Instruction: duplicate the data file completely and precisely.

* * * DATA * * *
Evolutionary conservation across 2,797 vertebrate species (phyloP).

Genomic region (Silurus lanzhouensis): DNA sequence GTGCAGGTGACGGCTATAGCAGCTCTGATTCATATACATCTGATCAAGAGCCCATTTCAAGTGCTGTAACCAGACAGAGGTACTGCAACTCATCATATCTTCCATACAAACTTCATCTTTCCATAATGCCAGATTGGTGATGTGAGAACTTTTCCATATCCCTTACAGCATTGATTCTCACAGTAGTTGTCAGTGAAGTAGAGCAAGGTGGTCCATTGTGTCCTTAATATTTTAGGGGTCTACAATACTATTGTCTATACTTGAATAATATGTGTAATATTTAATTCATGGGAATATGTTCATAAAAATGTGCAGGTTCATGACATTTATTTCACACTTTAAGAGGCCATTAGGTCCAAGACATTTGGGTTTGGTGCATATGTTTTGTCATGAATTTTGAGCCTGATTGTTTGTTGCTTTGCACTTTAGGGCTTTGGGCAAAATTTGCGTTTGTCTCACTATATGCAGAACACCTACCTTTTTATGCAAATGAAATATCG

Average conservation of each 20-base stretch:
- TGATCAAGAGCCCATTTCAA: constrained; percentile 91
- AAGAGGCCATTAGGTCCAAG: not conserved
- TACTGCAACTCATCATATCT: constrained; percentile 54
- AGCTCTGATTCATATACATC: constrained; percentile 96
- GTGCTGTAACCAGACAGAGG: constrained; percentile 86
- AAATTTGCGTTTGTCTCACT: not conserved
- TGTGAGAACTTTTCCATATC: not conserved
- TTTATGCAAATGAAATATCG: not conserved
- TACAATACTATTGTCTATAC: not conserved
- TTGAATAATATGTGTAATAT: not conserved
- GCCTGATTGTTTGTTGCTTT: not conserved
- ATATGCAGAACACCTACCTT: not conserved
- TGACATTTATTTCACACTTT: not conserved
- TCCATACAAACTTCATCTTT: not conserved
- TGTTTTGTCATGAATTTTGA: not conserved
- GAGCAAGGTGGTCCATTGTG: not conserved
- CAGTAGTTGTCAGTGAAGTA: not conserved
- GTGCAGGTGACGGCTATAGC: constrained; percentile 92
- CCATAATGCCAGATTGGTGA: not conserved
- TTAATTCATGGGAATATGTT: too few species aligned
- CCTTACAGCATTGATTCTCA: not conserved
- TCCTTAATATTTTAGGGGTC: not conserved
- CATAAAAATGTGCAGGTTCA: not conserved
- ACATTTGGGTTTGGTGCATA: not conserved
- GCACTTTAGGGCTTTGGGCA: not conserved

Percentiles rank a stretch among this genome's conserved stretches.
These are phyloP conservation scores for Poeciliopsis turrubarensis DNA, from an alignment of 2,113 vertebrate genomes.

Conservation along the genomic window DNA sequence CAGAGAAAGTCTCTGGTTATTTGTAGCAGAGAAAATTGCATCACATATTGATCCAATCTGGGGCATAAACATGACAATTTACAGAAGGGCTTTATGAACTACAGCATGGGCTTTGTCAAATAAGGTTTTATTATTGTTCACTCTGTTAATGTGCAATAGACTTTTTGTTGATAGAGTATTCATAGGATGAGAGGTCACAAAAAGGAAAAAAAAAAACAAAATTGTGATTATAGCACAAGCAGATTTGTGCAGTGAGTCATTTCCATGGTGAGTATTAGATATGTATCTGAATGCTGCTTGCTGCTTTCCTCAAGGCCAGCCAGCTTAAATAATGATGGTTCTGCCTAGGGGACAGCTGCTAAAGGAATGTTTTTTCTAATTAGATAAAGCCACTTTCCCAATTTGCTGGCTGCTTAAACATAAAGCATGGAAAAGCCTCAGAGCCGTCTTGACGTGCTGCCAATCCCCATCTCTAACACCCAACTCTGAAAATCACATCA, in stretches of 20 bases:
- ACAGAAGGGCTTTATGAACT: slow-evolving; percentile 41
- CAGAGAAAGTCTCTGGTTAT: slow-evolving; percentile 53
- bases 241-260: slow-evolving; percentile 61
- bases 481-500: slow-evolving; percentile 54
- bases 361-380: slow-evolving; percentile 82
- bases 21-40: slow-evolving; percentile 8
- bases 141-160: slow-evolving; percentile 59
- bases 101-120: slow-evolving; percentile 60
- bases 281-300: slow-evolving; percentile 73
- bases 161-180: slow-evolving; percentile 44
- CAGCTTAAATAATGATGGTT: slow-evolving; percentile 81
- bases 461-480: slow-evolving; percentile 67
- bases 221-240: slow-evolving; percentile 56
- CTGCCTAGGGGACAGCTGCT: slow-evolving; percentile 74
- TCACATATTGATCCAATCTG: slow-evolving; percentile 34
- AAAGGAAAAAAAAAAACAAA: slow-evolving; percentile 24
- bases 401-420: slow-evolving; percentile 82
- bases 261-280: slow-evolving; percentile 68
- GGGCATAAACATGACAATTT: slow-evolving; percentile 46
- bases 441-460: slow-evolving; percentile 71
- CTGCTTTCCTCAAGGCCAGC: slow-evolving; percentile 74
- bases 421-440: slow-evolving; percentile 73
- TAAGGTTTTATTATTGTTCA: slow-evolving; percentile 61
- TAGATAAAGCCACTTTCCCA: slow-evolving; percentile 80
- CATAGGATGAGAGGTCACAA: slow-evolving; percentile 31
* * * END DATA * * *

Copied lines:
Evolutionary conservation across 2,797 vertebrate species (phyloP).

Genomic region (Silurus lanzhouensis): DNA sequence GTGCAGGTGACGGCTATAGCAGCTCTGATTCATATACATCTGATCAAGAGCCCATTTCAAGTGCTGTAACCAGACAGAGGTACTGCAACTCATCATATCTTCCATACAAACTTCATCTTTCCATAATGCCAGATTGGTGATGTGAGAACTTTTCCATATCCCTTACAGCATTGATTCTCACAGTAGTTGTCAGTGAAGTAGAGCAAGGTGGTCCATTGTGTCCTTAATATTTTAGGGGTCTACAATACTATTGTCTATACTTGAATAATATGTGTAATATTTAATTCATGGGAATATGTTCATAAAAATGTGCAGGTTCATGACATTTATTTCACACTTTAAGAGGCCATTAGGTCCAAGACATTTGGGTTTGGTGCATATGTTTTGTCATGAATTTTGAGCCTGATTGTTTGTTGCTTTGCACTTTAGGGCTTTGGGCAAAATTTGCGTTTGTCTCACTATATGCAGAACACCTACCTTTTTATGCAAATGAAATATCG

Average conservation of each 20-base stretch:
- TGATCAAGAGCCCATTTCAA: constrained; percentile 91
- AAGAGGCCATTAGGTCCAAG: not conserved
- TACTGCAACTCATCATATCT: constrained; percentile 54
- AGCTCTGATTCATATACATC: constrained; percentile 96
- GTGCTGTAACCAGACAGAGG: constrained; percentile 86
- AAATTTGCGTTTGTCTCACT: not conserved
- TGTGAGAACTTTTCCATATC: not conserved
- TTTATGCAAATGAAATATCG: not conserved
- TACAATACTATTGTCTATAC: not conserved
- TTGAATAATATGTGTAATAT: not conserved
- GCCTGATTGTTTGTTGCTTT: not conserved
- ATATGCAGAACACCTACCTT: not conserved
- TGACATTTATTTCACACTTT: not conserved
- TCCATACAAACTTCATCTTT: not conserved
- TGTTTTGTCATGAATTTTGA: not conserved
- GAGCAAGGTGGTCCATTGTG: not conserved
- CAGTAGTTGTCAGTGAAGTA: not conserved
- GTGCAGGTGACGGCTATAGC: constrained; percentile 92
- CCATAATGCCAGATTGGTGA: not conserved
- TTAATTCATGGGAATATGTT: too few species aligned
- CCTTACAGCATTGATTCTCA: not conserved
- TCCTTAATATTTTAGGGGTC: not conserved
- CATAAAAATGTGCAGGTTCA: not conserved
- ACATTTGGGTTTGGTGCATA: not conserved
- GCACTTTAGGGCTTTGGGCA: not conserved

Percentiles rank a stretch among this genome's conserved stretches.
These are phyloP conservation scores for Poeciliopsis turrubarensis DNA, from an alignment of 2,113 vertebrate genomes.

Conservation along the genomic window DNA sequence CAGAGAAAGTCTCTGGTTATTTGTAGCAGAGAAAATTGCATCACATATTGATCCAATCTGGGGCATAAACATGACAATTTACAGAAGGGCTTTATGAACTACAGCATGGGCTTTGTCAAATAAGGTTTTATTATTGTTCACTCTGTTAATGTGCAATAGACTTTTTGTTGATAGAGTATTCATAGGATGAGAGGTCACAAAAAGGAAAAAAAAAAACAAAATTGTGATTATAGCACAAGCAGATTTGTGCAGTGAGTCATTTCCATGGTGAGTATTAGATATGTATCTGAATGCTGCTTGCTGCTTTCCTCAAGGCCAGCCAGCTTAAATAATGATGGTTCTGCCTAGGGGACAGCTGCTAAAGGAATGTTTTTTCTAATTAGATAAAGCCACTTTCCCAATTTGCTGGCTGCTTAAACATAAAGCATGGAAAAGCCTCAGAGCCGTCTTGACGTGCTGCCAATCCCCATCTCTAACACCCAACTCTGAAAATCACATCA, in stretches of 20 bases:
- ACAGAAGGGCTTTATGAACT: slow-evolving; percentile 41
- CAGAGAAAGTCTCTGGTTAT: slow-evolving; percentile 53
- bases 241-260: slow-evolving; percentile 61
- bases 481-500: slow-evolving; percentile 54
- bases 361-380: slow-evolving; percentile 82
- bases 21-40: slow-evolving; percentile 8
- bases 141-160: slow-evolving; percentile 59
- bases 101-120: slow-evolving; percentile 60
- bases 281-300: slow-evolving; percentile 73
- bases 161-180: slow-evolving; percentile 44
- CAGCTTAAATAATGATGGTT: slow-evolving; percentile 81
- bases 461-480: slow-evolving; percentile 67
- bases 221-240: slow-evolving; percentile 56
- CTGCCTAGGGGACAGCTGCT: slow-evolving; percentile 74
- TCACATATTGATCCAATCTG: slow-evolving; percentile 34
- AAAGGAAAAAAAAAAACAAA: slow-evolving; percentile 24
- bases 401-420: slow-evolving; percentile 82
- bases 261-280: slow-evolving; percentile 68
- GGGCATAAACATGACAATTT: slow-evolving; percentile 46
- bases 441-460: slow-evolving; percentile 71
- CTGCTTTCCTCAAGGCCAGC: slow-evolving; percentile 74
- bases 421-440: slow-evolving; percentile 73
- TAAGGTTTTATTATTGTTCA: slow-evolving; percentile 61
- TAGATAAAGCCACTTTCCCA: slow-evolving; percentile 80
- CATAGGATGAGAGGTCACAA: slow-evolving; percentile 31